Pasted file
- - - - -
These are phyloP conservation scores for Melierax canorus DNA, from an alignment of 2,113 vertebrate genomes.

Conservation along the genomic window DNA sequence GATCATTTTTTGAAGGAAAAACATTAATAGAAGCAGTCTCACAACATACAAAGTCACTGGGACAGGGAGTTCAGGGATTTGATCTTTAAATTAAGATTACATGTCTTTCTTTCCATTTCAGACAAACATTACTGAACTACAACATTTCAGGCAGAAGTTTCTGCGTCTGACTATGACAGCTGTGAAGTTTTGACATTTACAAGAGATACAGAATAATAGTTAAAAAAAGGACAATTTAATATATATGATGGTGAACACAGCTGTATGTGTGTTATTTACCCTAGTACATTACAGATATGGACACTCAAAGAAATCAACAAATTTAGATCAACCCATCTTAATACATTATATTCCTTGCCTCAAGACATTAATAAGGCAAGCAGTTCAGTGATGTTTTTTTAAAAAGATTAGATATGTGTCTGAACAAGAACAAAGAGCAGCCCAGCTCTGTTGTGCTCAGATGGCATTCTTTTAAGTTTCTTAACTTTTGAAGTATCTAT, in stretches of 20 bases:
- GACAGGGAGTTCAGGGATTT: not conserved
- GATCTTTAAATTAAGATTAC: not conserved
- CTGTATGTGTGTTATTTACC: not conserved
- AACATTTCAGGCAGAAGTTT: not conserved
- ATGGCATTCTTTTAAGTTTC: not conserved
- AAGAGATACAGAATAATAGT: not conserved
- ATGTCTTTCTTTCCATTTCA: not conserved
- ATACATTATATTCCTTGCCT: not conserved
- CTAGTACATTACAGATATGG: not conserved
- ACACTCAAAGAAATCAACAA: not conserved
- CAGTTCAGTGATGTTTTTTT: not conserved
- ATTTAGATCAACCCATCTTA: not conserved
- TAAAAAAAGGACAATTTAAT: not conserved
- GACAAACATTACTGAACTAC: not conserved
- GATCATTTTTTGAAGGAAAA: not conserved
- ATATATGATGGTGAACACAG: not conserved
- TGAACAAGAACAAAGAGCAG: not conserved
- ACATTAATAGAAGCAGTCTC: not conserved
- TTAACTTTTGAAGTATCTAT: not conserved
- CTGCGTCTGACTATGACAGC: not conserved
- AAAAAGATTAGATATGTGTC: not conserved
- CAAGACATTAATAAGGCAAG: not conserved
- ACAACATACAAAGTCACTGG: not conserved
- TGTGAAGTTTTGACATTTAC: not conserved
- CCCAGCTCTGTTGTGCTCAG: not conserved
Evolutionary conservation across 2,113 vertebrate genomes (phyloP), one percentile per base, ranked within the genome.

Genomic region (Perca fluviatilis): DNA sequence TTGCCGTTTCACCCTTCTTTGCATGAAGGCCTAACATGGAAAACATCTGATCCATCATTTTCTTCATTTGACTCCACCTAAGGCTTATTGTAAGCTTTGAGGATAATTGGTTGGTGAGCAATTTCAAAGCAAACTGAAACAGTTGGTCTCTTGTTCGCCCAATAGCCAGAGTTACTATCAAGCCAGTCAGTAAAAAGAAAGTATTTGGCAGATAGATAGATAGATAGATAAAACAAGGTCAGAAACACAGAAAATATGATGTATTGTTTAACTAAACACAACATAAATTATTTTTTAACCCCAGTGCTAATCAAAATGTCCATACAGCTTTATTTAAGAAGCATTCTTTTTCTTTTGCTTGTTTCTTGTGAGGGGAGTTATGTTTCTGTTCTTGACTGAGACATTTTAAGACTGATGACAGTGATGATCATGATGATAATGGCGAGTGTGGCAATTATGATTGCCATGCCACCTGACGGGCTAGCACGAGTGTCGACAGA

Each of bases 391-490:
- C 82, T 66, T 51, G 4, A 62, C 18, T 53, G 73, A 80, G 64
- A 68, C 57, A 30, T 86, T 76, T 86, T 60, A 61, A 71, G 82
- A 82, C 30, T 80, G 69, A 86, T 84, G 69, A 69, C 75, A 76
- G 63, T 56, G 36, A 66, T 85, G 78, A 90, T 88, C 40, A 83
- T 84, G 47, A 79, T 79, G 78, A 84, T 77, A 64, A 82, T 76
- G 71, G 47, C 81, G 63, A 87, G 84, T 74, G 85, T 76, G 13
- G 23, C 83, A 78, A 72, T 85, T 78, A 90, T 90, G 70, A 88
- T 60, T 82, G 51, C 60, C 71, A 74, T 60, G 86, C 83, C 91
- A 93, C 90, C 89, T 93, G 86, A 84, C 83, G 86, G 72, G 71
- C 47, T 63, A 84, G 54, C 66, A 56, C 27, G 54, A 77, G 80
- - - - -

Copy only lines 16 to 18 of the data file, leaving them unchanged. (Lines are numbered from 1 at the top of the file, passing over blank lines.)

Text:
- GACAAACATTACTGAACTAC: not conserved
- GATCATTTTTTGAAGGAAAA: not conserved
- ATATATGATGGTGAACACAG: not conserved